McCandless man gets active, watches diet, drops about 100 pounds
Joe Valenza, 40, of McCandless lost 100 pounds with the help of personal trainers at a Pine gym.
He now enjoys looking into a mirror.
“I still find it hard to believe that's me, sometimes,” said the formerly 312-pound, 6-foot Valenza.
Valenza now weighs 193 pounds.
“I'm becoming a narcissist,” he said. “I'm seeing definition in my arms.”
Valenza's confidence also sky-rocketed as his weight dropped.
“I'm so proud of him,' said Valenza's wife, Christina, 36. “The renewed confidence, that's what I find most attractive. It's like having a new husband.”
Last week, gatekeepers at daughter Sienna Valenza's day camp questioned Valenza when he arrived to take her home. Valenza hardly resembled his old self in the photo on his driver's license.
Valenza, a data analyst for AccessData in the Uptown section of Pittsburgh, seriously decided to lose weight after he visited Kennywood in 2012 and watched an attendant struggle to close the seat latch on his Kangaroo ride gondola.
How did he lose 119 pounds in 13 months?
Basically, Valenza reduced his daily caloric intake from about 3,000 to 2,000 calories. He became more physically active and set weight loss goals. He stopped drinking sugary beverages and starting taking home half of every entrée that he ordered in a restaurant.
Valenza credits personal trainers Courtney Kirkwood, Tammy Zubasic and Josh Proch of the Defined Fitness gym on Route 19 in Pine with giving him the tools — and tutelage — that he needed to shed the unwanted pounds.
The trainers taught Valenza to tally his daily caloric intake. They also suggested muscle strengthening and heart pumping exercises.
“He's definitely the biggest success story,” Kirkwood said about Valenza. “He's a walking billboard.”
Valenza also thanks his wife for arranging his first visit to Defined Fitness in June 2012.
“I was worried I was going to be a widow at 38,” she said.
Christina Valenza couldn't resist the gym's advertised offer of five sessions with a personal trainer for $50.
“I called and made the appointment,” she said.
“You're going,” Christina told her husband.
Married 16 years, the couple has two children — Giuseppe, 10, and Sienna, 7. The couple also is expecting a third child, a son.
Valenza still tracks his daily intake of calories and tries to eat something every couple hours. Every two days, he gets on a scale to check his weight. He also works out three days a week at Defined Fitness.
“I'm just trying to keep below 200 pounds,” he said.
As Valenza's body grew lighter and stronger, Valenza saw reductions in his cholesterol level and blood pressure.
His cholesterol level dropped from 212 to 134, and his blood pressure readings went from 140 over 75 to 100 over 60.
Valenza's weight loss also paid off at work when he pocketed $50 as the local winner of a “biggest loser” contest sponsored by AccessData.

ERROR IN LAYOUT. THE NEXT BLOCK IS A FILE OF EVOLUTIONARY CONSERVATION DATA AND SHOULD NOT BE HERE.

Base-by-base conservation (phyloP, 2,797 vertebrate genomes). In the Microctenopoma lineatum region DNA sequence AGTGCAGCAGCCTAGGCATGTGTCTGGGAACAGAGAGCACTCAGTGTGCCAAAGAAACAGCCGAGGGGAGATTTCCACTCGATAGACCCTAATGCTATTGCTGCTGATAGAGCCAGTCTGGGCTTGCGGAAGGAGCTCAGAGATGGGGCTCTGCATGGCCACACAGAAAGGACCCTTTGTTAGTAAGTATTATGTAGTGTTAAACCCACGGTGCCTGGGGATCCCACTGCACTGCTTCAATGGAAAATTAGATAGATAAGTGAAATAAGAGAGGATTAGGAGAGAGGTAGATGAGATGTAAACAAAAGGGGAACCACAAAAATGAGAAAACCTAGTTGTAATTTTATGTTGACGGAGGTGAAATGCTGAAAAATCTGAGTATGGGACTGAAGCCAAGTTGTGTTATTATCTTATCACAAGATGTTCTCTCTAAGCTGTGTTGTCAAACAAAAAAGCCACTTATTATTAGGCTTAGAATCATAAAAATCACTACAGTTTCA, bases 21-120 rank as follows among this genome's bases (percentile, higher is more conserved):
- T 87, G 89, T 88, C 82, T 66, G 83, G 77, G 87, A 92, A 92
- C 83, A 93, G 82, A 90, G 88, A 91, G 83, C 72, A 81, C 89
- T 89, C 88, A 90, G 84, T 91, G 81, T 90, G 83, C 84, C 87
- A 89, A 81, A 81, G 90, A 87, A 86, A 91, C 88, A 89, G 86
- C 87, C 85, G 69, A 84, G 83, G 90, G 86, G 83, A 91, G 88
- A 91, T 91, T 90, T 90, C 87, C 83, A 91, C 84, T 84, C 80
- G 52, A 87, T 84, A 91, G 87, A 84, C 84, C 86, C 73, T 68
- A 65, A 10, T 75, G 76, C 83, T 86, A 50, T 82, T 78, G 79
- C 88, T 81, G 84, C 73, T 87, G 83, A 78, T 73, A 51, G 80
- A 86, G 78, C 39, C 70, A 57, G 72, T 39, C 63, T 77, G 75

“I've been asked to be our company's wellness ambassador,” Valenza said. “I could talk about this for hours.”
Deborah Deasy is a staff writer for Trib Total Media. She can be reached at 724-772-6369 or email@example.com.
Show commenting policy
TribLive commenting policy
You are solely responsible for your comments and by using TribLive.com you agree to our Terms of Service.
We moderate comments. Our goal is to provide substantive commentary for a general readership. By screening submissions, we provide a space where readers can share intelligent and informed commentary that enhances the quality of our news and information.
While most comments will be posted if they are on-topic and not abusive, moderating decisions are subjective. We will make them as carefully and consistently as we can. Because of the volume of reader comments, we cannot review individual moderation decisions with readers.
We value thoughtful comments representing a range of views that make their point quickly and politely. We make an effort to protect discussions from repeated comments either by the same reader or different readers.
We follow the same standards for taste as the daily newspaper. A few things we won't tolerate: personal attacks, obscenity, vulgarity, profanity (including expletives and letters followed by dashes), commercial promotion, impersonations, incoherence, proselytizing and SHOUTING. Don't include URLs to Web sites.
We do not edit comments. They are either approved or deleted. We reserve the right to edit a comment that is quoted or excerpted in an article. In this case, we may fix spelling and punctuation.
We welcome strong opinions and criticism of our work, but we don't want comments to become bogged down with discussions of our policies and we will moderate accordingly.
We appreciate it when readers and people quoted in articles or blog posts point out errors of fact or emphasis and will investigate all assertions. But these suggestions should be sent via e-mail. To avoid distracting other readers, we won't publish comments that suggest a correction. Instead, corrections will be made in a blog post or in an article.
- St. Barnabas, neurosurgeon team to battle dementia
- Shaler grad pens poems on time served in Vietnam
- Kean Quest Talent Search kicks off Feb. 6 on Richland stage
- Hampton senior turns potato chip bags into strapless dress
- North Hills vocal instructor pushes students to the top
- St. Athanasius center’s first coordinator hands duties over
- Ross commissioners divided on zoning appointment
- Shaler Area School Board whittles down facilities options